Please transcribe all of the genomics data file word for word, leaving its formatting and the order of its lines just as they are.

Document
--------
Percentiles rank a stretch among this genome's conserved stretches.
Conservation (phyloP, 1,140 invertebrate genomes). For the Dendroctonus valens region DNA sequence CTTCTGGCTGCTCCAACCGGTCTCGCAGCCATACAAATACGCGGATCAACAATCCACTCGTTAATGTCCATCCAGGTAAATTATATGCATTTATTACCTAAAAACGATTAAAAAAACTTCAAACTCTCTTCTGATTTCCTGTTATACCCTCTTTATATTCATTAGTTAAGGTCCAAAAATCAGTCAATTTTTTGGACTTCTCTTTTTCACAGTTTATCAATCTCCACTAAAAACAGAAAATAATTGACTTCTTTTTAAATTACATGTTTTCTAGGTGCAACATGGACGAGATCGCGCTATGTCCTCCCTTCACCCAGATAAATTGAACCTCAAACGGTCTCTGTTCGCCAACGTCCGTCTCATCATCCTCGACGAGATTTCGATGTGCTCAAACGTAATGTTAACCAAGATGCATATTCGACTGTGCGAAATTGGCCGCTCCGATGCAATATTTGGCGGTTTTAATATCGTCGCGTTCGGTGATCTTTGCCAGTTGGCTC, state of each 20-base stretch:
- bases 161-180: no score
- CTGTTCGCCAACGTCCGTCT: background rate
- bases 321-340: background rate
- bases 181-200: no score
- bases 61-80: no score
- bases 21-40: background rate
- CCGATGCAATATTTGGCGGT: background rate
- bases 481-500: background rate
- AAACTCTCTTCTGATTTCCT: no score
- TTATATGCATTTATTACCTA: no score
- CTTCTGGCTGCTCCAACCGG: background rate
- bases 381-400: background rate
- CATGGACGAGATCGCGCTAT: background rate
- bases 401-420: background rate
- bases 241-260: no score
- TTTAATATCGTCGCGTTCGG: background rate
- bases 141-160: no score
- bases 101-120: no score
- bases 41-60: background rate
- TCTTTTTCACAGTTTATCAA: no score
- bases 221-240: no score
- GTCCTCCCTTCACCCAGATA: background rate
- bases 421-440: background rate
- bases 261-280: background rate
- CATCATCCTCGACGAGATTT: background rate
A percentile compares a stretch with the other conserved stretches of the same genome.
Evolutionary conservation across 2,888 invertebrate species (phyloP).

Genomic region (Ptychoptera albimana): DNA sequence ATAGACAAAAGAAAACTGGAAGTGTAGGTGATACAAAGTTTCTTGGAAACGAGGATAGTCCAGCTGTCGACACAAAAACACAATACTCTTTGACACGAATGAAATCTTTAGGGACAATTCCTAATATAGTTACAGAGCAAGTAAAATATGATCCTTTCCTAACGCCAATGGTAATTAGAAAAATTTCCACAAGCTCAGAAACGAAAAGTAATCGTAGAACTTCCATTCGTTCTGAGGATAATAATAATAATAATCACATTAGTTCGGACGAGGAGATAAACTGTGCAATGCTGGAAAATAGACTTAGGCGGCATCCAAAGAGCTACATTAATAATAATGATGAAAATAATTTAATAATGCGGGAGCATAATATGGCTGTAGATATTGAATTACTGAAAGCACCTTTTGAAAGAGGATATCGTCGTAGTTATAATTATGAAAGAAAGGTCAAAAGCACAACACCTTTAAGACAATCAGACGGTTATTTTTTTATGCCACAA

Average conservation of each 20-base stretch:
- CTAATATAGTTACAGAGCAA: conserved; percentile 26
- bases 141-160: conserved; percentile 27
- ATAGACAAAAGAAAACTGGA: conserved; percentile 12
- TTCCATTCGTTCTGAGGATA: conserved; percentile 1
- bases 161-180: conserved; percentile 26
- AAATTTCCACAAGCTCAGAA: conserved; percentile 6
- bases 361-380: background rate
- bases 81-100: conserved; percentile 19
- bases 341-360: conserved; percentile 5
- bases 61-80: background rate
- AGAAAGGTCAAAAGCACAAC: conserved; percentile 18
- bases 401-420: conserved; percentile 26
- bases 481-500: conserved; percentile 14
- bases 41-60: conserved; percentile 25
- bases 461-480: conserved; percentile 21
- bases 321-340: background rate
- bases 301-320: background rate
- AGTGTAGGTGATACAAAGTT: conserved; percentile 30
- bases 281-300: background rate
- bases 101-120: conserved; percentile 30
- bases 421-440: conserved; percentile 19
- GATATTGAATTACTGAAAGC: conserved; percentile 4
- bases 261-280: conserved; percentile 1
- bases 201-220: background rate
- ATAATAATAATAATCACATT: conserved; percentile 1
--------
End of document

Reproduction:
Percentiles rank a stretch among this genome's conserved stretches.
Conservation (phyloP, 1,140 invertebrate genomes). For the Dendroctonus valens region DNA sequence CTTCTGGCTGCTCCAACCGGTCTCGCAGCCATACAAATACGCGGATCAACAATCCACTCGTTAATGTCCATCCAGGTAAATTATATGCATTTATTACCTAAAAACGATTAAAAAAACTTCAAACTCTCTTCTGATTTCCTGTTATACCCTCTTTATATTCATTAGTTAAGGTCCAAAAATCAGTCAATTTTTTGGACTTCTCTTTTTCACAGTTTATCAATCTCCACTAAAAACAGAAAATAATTGACTTCTTTTTAAATTACATGTTTTCTAGGTGCAACATGGACGAGATCGCGCTATGTCCTCCCTTCACCCAGATAAATTGAACCTCAAACGGTCTCTGTTCGCCAACGTCCGTCTCATCATCCTCGACGAGATTTCGATGTGCTCAAACGTAATGTTAACCAAGATGCATATTCGACTGTGCGAAATTGGCCGCTCCGATGCAATATTTGGCGGTTTTAATATCGTCGCGTTCGGTGATCTTTGCCAGTTGGCTC, state of each 20-base stretch:
- bases 161-180: no score
- CTGTTCGCCAACGTCCGTCT: background rate
- bases 321-340: background rate
- bases 181-200: no score
- bases 61-80: no score
- bases 21-40: background rate
- CCGATGCAATATTTGGCGGT: background rate
- bases 481-500: background rate
- AAACTCTCTTCTGATTTCCT: no score
- TTATATGCATTTATTACCTA: no score
- CTTCTGGCTGCTCCAACCGG: background rate
- bases 381-400: background rate
- CATGGACGAGATCGCGCTAT: background rate
- bases 401-420: background rate
- bases 241-260: no score
- TTTAATATCGTCGCGTTCGG: background rate
- bases 141-160: no score
- bases 101-120: no score
- bases 41-60: background rate
- TCTTTTTCACAGTTTATCAA: no score
- bases 221-240: no score
- GTCCTCCCTTCACCCAGATA: background rate
- bases 421-440: background rate
- bases 261-280: background rate
- CATCATCCTCGACGAGATTT: background rate
A percentile compares a stretch with the other conserved stretches of the same genome.
Evolutionary conservation across 2,888 invertebrate species (phyloP).

Genomic region (Ptychoptera albimana): DNA sequence ATAGACAAAAGAAAACTGGAAGTGTAGGTGATACAAAGTTTCTTGGAAACGAGGATAGTCCAGCTGTCGACACAAAAACACAATACTCTTTGACACGAATGAAATCTTTAGGGACAATTCCTAATATAGTTACAGAGCAAGTAAAATATGATCCTTTCCTAACGCCAATGGTAATTAGAAAAATTTCCACAAGCTCAGAAACGAAAAGTAATCGTAGAACTTCCATTCGTTCTGAGGATAATAATAATAATAATCACATTAGTTCGGACGAGGAGATAAACTGTGCAATGCTGGAAAATAGACTTAGGCGGCATCCAAAGAGCTACATTAATAATAATGATGAAAATAATTTAATAATGCGGGAGCATAATATGGCTGTAGATATTGAATTACTGAAAGCACCTTTTGAAAGAGGATATCGTCGTAGTTATAATTATGAAAGAAAGGTCAAAAGCACAACACCTTTAAGACAATCAGACGGTTATTTTTTTATGCCACAA

Average conservation of each 20-base stretch:
- CTAATATAGTTACAGAGCAA: conserved; percentile 26
- bases 141-160: conserved; percentile 27
- ATAGACAAAAGAAAACTGGA: conserved; percentile 12
- TTCCATTCGTTCTGAGGATA: conserved; percentile 1
- bases 161-180: conserved; percentile 26
- AAATTTCCACAAGCTCAGAA: conserved; percentile 6
- bases 361-380: background rate
- bases 81-100: conserved; percentile 19
- bases 341-360: conserved; percentile 5
- bases 61-80: background rate
- AGAAAGGTCAAAAGCACAAC: conserved; percentile 18
- bases 401-420: conserved; percentile 26
- bases 481-500: conserved; percentile 14
- bases 41-60: conserved; percentile 25
- bases 461-480: conserved; percentile 21
- bases 321-340: background rate
- bases 301-320: background rate
- AGTGTAGGTGATACAAAGTT: conserved; percentile 30
- bases 281-300: background rate
- bases 101-120: conserved; percentile 30
- bases 421-440: conserved; percentile 19
- GATATTGAATTACTGAAAGC: conserved; percentile 4
- bases 261-280: conserved; percentile 1
- bases 201-220: background rate
- ATAATAATAATAATCACATT: conserved; percentile 1